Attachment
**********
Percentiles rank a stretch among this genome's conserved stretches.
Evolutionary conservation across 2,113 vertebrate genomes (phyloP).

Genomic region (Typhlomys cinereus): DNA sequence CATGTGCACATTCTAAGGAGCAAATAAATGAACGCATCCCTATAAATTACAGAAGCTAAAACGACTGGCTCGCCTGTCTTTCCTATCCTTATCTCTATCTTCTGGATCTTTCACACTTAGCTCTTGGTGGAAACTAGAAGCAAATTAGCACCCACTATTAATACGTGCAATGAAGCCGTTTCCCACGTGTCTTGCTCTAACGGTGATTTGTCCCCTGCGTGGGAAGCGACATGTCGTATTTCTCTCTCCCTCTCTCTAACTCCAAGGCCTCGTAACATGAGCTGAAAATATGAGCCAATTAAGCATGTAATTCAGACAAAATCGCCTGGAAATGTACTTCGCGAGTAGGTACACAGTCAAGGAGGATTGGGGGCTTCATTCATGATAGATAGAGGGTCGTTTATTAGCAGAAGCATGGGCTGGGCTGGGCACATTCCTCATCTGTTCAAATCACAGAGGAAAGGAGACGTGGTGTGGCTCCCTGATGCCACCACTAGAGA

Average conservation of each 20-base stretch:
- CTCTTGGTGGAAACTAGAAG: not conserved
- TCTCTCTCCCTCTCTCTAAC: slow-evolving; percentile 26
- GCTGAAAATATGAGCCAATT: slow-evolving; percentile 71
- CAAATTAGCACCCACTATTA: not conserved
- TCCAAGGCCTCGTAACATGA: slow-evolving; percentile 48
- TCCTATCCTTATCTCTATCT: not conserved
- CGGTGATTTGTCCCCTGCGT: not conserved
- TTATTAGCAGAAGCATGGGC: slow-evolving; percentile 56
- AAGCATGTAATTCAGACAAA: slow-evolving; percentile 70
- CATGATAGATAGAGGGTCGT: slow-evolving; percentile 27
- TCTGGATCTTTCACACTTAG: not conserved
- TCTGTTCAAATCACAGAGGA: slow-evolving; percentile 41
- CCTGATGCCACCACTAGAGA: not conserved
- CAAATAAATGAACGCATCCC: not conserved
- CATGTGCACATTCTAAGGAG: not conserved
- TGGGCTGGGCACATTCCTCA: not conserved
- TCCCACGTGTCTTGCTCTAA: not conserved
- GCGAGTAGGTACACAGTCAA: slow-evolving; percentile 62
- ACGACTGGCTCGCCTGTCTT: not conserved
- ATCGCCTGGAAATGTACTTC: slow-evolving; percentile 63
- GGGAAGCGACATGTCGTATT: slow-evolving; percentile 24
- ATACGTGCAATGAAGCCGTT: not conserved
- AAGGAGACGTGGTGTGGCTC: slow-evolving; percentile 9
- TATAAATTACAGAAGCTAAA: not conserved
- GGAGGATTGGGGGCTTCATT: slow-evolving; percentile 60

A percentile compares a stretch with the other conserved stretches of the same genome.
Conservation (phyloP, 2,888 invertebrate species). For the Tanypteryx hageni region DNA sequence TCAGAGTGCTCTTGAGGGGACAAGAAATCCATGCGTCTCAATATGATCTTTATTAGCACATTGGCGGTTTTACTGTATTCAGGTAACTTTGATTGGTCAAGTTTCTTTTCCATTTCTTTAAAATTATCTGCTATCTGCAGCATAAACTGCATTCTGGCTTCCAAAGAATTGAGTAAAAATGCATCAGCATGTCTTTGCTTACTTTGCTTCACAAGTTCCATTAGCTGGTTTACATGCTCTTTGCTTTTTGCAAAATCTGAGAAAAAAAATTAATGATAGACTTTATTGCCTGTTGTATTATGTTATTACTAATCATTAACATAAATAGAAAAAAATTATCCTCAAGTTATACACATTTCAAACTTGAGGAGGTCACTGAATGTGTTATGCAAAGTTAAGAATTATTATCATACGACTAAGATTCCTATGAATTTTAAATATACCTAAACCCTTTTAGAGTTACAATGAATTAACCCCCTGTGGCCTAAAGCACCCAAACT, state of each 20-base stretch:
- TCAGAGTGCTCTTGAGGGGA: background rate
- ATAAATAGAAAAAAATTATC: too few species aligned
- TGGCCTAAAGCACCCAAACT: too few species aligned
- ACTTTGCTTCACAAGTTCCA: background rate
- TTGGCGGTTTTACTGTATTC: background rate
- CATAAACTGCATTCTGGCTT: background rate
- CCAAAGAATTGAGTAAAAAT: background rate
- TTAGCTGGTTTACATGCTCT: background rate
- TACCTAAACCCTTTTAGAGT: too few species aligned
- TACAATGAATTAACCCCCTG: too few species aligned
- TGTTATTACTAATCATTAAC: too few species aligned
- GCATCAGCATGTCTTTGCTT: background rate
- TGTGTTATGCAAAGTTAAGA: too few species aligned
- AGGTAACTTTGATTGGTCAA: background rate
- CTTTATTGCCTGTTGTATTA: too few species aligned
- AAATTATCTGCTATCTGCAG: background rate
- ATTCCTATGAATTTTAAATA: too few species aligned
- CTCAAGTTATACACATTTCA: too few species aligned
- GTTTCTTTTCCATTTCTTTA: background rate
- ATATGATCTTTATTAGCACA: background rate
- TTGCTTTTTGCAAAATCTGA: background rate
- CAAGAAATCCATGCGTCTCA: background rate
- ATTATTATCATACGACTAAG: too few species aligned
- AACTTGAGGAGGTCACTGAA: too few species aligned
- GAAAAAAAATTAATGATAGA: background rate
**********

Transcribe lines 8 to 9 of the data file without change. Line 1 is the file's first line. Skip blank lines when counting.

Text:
- CAAATTAGCACCCACTATTA: not conserved
- TCCAAGGCCTCGTAACATGA: slow-evolving; percentile 48